Rick Howard: And then Tim was not the CISO at the time of the incident. He didn't get the CISO title until after, right? He got promoted into that job. So apparently, the leadership team thought he was doing it good and gave him the title for it. And by the way, he's not a director of SolarWinds. Meaning that he's not on the board. Meaning he's not -- right? He doesn't have any fiduciary responsibility that board members typically have. And he was not an officer of the company, meaning that he wasn't appointed by the board, you know. And that's important because directors and officers are protected against bad business decisions they make.

Dave Bittner: Right.

Rick Howard: They aren't -- Right. You know --

Dave Bittner: Errors and omissions, right?

Rick Howard: Yes. That kind of thing, right? They're not personally liable for reasonable mistakes of judgment, okay, that they make in their day-to-day jobs, as long as they're not doing it in bad faith. But Tim is just a simple vice president employee. He doesn't have any of those director and officer protections, like, you know, D and O insurance, directors and officers insurance, that would cover court costs and lawyer salaries and those kinds of things that Mr. Brown is going to have to, you know, shell out as this thing, you know, wanders through the courts and all that.

Dave Bittner: Right.

Rick Howard: And so the good news for him, though, is I happen to know through reliable sources that SolarWinds is standing behind Tim Brown and covering all those legal fees for him because they don't want him to get screwed over by this entire process. The SolarWinds CEO thinks this is kind of a mistake, right, what the SEC has done. I don't know. So those are the facts that I know. And what do you think about all that, Dave?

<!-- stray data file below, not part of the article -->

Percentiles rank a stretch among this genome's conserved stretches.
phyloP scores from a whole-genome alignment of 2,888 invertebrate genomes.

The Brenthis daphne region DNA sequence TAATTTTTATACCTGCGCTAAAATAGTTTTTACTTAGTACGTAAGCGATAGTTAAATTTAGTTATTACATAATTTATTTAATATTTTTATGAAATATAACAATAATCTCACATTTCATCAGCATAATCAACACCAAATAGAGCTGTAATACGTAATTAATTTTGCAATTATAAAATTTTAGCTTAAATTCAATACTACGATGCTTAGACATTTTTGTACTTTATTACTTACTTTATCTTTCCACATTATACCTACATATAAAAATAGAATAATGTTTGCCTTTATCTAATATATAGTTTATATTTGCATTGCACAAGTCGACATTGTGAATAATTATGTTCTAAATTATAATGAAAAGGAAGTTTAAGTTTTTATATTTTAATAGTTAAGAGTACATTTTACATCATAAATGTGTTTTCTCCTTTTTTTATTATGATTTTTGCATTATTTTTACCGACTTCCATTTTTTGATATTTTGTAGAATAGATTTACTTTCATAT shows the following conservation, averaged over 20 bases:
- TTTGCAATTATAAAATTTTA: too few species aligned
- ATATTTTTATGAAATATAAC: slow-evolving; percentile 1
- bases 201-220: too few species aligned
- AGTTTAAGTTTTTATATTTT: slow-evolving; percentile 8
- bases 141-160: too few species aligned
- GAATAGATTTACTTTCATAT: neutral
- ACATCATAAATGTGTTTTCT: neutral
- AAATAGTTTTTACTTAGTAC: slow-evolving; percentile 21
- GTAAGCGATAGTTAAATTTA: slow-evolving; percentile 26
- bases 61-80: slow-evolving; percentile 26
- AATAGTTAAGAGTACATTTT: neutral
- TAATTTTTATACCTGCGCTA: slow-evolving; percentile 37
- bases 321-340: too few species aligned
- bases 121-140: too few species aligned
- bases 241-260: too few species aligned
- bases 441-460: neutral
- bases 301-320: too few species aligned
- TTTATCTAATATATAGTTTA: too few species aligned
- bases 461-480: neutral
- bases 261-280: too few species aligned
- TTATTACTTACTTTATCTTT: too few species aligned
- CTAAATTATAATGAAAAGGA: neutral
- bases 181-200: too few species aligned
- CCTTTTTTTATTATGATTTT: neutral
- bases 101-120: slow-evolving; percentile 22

Dave Bittner: Well, you know, I'm curious because, to me, this points out something you and I have talked about before, which is this notion that CISOs are C-level in name only --

Rick Howard: In only.

Dave Bittner: -- and don't have the, in this case, the power, but also the shielding that comes with being at that level. Is that an accurate assessment?

Rick Howard: That's exactly right. You know, we get the fancy title. But, you know, we don't get the -- we don't get the office in the corner, you know. So it's not one of those things, right? But up to this point, it really has not been that big of a deal, right, because nothing bad has ever happened to us until now, all right, with, you know, the SEC reaching down and charging Mr. Brown with these kinds of things, right? So --

Dave Bittner: Right.

Rick Howard: So here's my big hot take, Dave.

Dave Bittner: Yeah.

Rick Howard: I'm not a lawyer. And I confess that I haven't read the, in detail, the entire over-100-page civil complaint, right? That's something I'll defer to you for, you know, a little nighttime reading.